The World Economic Forum has released new predictions about job loss and creation in Industry 4.0.
First, they’re predicting that 70 million jobs may be lost to automation. On the other hand, 135 million new jobs may be created along the way. The net gain of 50+ million jobs will require different skills than the jobs that will be lost.
Goodbye to accountants, administrators, clerks, factory line workers, and managers. New jobs will be available for tech specialists, software developers, data analysts and scientists.
The problem, from the point of view of job seekers, is that accountants and line workers who lose their jobs to automatons won’t be able to jump right into positions as scientists and software developers.
That’s the problem from the point of view of employers, too. Replacing Jenny the manager with a clever piece of software won’t transform Jenny into a data analyst.
The likely result? According to the new report, the undesirable scenario is “talent shortages, mass unemployment and growing inequality.” Avoiding that will require lots of training. The WEF calls on individuals to be proactive about their own skills, but also wants to see industry and government involved.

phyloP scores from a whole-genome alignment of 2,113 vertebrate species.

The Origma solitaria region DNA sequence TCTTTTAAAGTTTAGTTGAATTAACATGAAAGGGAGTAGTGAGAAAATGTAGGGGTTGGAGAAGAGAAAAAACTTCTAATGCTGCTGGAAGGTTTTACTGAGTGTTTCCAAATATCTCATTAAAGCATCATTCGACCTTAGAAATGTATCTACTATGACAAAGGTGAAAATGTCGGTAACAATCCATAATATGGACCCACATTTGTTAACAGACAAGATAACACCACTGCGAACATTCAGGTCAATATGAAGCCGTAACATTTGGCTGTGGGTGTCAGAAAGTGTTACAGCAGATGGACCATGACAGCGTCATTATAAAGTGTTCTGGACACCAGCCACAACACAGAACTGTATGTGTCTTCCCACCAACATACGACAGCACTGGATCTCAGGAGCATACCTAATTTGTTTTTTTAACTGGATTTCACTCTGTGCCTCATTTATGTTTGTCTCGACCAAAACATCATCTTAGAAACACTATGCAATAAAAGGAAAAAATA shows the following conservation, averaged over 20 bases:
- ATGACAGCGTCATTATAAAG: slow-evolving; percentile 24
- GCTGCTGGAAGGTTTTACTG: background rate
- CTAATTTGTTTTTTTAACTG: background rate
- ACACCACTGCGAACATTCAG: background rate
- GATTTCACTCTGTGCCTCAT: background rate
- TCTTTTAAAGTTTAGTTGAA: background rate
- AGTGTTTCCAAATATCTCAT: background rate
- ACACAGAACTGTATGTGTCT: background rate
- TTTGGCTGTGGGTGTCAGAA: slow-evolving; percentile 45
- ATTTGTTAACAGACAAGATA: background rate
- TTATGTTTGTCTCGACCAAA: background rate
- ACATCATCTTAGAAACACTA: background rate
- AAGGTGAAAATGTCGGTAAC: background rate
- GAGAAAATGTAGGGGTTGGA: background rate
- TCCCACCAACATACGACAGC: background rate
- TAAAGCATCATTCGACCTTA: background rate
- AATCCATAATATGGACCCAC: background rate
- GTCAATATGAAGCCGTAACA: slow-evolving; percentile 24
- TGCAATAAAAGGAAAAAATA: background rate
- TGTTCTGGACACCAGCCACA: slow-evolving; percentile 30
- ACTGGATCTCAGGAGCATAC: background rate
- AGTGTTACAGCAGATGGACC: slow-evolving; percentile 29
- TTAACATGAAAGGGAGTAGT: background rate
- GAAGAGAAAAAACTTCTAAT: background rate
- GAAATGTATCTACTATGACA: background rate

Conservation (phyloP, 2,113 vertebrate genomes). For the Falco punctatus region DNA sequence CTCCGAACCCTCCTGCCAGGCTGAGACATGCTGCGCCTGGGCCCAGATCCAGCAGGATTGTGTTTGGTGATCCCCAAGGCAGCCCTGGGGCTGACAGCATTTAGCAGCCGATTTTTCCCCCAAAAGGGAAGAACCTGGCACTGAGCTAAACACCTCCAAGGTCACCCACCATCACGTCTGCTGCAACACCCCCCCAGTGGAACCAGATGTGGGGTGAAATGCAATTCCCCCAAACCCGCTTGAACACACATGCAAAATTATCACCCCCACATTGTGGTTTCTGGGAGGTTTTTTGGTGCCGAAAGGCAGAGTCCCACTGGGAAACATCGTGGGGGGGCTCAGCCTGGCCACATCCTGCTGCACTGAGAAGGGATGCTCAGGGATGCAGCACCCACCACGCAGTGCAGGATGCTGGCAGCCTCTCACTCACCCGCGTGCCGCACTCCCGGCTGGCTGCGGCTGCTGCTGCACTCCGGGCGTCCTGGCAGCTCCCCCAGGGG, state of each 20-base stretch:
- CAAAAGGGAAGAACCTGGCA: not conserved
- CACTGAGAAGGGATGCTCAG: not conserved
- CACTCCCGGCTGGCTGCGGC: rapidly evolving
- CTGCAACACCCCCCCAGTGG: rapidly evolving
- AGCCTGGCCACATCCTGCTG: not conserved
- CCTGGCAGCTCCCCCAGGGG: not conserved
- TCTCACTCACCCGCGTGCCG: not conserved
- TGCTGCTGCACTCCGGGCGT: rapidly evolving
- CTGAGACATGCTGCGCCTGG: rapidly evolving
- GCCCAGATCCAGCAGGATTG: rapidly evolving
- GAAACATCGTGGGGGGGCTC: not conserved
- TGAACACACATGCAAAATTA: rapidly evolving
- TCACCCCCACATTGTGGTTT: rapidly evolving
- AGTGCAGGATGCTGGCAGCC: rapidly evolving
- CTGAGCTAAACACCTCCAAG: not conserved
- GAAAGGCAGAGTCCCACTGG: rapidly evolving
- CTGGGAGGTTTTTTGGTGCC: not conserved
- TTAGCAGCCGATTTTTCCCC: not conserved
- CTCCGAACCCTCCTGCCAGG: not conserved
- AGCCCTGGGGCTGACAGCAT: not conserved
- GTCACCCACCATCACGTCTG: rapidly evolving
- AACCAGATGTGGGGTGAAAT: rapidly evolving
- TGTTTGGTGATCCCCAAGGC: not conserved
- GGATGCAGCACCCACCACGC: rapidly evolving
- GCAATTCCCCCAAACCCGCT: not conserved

The WEF sees four positive drivers of new technology and job expansion:
- High-speed mobile internet access
- Cloud technology
- Big data
- Artificial intelligence
With these technologies advancing, companies will need to join in or get out of the way. Machine learning and robotics are also major players in the near future.
Existing jobs will see a change in the balance between humans and machines: more tasks will be automated, freeing human beings for more creative work. The outcome can’t necessarily be predicted at this point, but the WEF expects more remote work, which could also mean more part time and contracted work.
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